## Math Help: Introduction to the PythagoreanTheorem

written by: Suvo โข edited by: Trent Lorcher โข updated: 6/6/2012

If you've taken any geometry or trigonometry you've probably become familiar with the Pythagorean Theorem. Get some help understanding the concept behind the theorem with these examples.

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Around 2530 years ago, Pythagoras first created the Pythagorean Theorem. A simple Pythagorean Theorem proof is making a pyramid with a perfect square or rectangular base.

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### The Theorem

The square of the hypotenuse of a right angled triangle is equal to the sum of squares of other two sides.

See the attached snap of the triangle below (Click on it to enlarge):

So, as per Pythagoras theorem we can write that:

(BC)2 = (AB)2 + (AC)2

If we consider the side AB as a, AC as c and BC as b then we can write the Pythagorean Theorem as

b2=a2+ c2

Now you are in a position to calculate the length of any one side of a right angled triangle, if the lengths of the other two sides are given.

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### Practice Problems

Solve the following examples. Assume c is the hypotenuse of a right angled triangle and a, b are the other two sides of the same triangle:

a = 3; b = 4; c=?

a=5; c= 13; b=?

a=8; b=15; c=?

a= 9; c=41; b=?

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### Pythagorean Theorem Proof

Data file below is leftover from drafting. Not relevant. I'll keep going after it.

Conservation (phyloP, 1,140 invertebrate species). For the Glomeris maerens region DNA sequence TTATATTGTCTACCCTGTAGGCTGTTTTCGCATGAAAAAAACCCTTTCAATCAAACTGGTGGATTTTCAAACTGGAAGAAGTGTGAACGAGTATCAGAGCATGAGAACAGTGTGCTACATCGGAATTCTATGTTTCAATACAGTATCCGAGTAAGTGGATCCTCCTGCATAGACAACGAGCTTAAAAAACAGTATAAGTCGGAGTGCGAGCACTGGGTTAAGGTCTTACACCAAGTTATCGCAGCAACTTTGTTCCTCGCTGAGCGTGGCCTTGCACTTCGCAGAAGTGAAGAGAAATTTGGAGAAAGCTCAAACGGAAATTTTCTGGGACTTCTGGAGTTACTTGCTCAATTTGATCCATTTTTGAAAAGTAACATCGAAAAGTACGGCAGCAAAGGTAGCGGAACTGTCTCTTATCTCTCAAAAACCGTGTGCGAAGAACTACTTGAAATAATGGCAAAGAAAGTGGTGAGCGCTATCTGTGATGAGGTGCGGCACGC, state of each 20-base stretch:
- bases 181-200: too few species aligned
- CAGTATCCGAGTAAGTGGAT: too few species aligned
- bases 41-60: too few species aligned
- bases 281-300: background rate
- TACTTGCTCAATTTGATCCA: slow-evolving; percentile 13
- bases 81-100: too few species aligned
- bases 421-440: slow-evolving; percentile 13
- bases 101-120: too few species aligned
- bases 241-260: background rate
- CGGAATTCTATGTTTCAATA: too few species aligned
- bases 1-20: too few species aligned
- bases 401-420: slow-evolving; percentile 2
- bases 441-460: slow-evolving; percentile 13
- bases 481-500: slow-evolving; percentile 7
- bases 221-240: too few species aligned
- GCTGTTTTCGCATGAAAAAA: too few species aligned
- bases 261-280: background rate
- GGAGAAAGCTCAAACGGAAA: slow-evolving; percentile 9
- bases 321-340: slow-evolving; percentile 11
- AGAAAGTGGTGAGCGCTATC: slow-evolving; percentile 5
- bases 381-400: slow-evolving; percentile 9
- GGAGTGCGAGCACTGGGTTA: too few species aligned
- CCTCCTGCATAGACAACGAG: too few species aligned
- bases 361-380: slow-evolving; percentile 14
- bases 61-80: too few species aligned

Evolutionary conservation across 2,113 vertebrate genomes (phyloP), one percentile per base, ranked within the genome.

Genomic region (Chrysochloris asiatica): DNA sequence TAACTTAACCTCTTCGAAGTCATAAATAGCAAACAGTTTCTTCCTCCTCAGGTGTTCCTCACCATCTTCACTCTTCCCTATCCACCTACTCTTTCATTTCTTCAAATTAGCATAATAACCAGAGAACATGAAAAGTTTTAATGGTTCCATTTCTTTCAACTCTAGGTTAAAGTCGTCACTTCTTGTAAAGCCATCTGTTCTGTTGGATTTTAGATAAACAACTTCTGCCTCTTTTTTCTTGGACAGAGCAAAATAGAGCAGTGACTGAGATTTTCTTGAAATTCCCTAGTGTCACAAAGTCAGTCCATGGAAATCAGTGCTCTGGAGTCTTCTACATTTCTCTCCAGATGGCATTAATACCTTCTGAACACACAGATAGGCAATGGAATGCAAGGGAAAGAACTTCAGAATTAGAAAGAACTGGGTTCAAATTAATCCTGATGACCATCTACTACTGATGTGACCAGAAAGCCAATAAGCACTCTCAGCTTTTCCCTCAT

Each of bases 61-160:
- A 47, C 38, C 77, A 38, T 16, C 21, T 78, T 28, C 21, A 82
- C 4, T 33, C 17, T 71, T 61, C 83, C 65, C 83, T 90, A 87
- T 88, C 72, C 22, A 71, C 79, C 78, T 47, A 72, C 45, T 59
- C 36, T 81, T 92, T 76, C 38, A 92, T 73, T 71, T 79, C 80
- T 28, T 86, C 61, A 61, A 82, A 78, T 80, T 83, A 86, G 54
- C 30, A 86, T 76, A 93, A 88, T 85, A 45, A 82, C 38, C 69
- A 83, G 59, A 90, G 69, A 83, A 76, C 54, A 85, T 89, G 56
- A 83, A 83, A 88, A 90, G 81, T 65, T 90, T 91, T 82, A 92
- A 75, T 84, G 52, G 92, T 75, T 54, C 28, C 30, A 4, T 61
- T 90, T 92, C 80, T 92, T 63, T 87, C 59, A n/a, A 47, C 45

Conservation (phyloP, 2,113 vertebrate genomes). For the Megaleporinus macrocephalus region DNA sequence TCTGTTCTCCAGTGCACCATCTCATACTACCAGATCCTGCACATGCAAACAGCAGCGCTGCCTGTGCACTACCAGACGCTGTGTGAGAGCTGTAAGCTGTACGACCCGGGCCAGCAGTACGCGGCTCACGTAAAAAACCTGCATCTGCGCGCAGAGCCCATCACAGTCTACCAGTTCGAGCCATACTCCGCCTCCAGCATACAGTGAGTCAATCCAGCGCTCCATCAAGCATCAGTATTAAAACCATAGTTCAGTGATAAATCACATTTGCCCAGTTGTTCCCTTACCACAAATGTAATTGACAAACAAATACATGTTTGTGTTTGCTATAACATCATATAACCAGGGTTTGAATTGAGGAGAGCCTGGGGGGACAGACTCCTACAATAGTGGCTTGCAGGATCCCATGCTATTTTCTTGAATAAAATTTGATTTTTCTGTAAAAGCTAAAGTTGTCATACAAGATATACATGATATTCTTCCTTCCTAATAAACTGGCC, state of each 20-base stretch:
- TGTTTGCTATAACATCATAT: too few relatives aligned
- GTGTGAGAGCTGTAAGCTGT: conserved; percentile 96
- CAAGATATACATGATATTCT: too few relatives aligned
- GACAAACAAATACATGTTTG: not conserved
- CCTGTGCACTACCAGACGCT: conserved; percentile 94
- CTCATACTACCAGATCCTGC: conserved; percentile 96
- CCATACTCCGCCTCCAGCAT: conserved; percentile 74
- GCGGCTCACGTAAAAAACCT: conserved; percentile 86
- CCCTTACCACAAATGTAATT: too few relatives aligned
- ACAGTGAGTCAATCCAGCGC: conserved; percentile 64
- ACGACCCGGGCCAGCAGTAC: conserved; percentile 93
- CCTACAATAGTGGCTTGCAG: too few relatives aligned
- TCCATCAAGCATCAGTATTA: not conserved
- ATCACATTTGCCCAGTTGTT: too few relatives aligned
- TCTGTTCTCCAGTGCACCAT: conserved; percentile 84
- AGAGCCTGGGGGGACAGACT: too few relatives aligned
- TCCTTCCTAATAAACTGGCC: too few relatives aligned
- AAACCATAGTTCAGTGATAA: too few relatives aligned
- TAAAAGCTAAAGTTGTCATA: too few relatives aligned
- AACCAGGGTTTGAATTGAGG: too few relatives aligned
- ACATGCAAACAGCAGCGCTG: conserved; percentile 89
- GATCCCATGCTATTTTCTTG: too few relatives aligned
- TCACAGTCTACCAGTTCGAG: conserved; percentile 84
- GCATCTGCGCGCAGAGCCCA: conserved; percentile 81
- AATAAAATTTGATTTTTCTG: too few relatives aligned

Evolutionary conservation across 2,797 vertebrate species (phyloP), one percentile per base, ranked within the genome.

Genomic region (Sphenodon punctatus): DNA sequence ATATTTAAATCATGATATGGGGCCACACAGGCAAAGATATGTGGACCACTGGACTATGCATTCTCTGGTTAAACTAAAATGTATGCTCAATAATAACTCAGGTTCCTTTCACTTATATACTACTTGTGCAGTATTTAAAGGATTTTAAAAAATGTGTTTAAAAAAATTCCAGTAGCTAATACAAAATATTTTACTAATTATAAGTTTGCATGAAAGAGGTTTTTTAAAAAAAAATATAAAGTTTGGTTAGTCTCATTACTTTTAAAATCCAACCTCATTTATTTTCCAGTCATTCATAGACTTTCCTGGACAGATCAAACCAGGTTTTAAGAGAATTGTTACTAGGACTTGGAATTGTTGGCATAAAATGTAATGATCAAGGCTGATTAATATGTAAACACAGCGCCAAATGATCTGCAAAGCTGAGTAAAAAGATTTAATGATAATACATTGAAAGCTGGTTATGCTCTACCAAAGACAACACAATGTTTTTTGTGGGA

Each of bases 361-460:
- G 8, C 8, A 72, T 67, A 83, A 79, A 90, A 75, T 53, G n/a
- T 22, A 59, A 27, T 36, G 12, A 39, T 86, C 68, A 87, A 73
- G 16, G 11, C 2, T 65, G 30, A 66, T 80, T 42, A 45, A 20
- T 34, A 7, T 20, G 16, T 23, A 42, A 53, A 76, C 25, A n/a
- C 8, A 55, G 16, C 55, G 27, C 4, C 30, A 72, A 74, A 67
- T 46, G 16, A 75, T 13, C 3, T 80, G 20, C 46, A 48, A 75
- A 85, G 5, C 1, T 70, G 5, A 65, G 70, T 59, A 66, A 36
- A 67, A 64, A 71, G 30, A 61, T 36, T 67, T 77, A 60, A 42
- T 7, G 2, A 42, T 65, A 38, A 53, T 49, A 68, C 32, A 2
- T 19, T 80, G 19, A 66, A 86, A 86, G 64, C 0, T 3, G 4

Pythagoras' Theorem has more than 300 proofs. The simplest proof of the theorem is based on the similar triangles concept:

• Take the triangle ABC with AB=a, AC=c and BC=b.
• Drop a line from A to D which is perpendicular to BC.
• Triangle ACD is similar to the triangle ABC as:

Angle ADC = Angle CAB = 90 degree

Angle ACD = Angle ACB

Side AC is common for both the triangle

So, we can write from similar triangle principle:

c / b = DC / c

c2 = b X DC โฆโฆโฆโฆโฆ.eqn.1

• Again, triangle ABD and triangle ABC are similar because:

Angle ADB = Angle CAB = 90 degree

Angle ABD = Angle ABC

Side AB is common for both triangles.

So, we can write:

a / b = BD / a

a2 = b X BD โฆโฆโฆโฆโฆ.eqn.2

• From eqn.1 and eqn.2 we can write:

c2 +a2 = (b X DC) + (b X BD)

= b X (DC + BD)

= b X BC(as, BC consists of DC and BD)

= b X b(as, we already assume BC=b)

= b2

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### Real Life Examples

• Making a perfect rectangular basketball and volleyball court.
• Measuring the height of ramp.
• Calculating distance between two points if co-ordinates of the points are given.
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### Pythagoras Triples

Pythagoras triples are sets of three integer numbers which follows Pythagoras' Theorem. For example, take 3, 4, 5.

Remember the Pythagoras theorem (b2=a2+ c2).

Now, if you take a=3, c=4 then from the theorem b will be equal to 5. There are many such sets of integers like this: 5, 12,13; 17, 24, 25; 9, 40, 41 etc.

People have been using these triples even before human beings learned to write.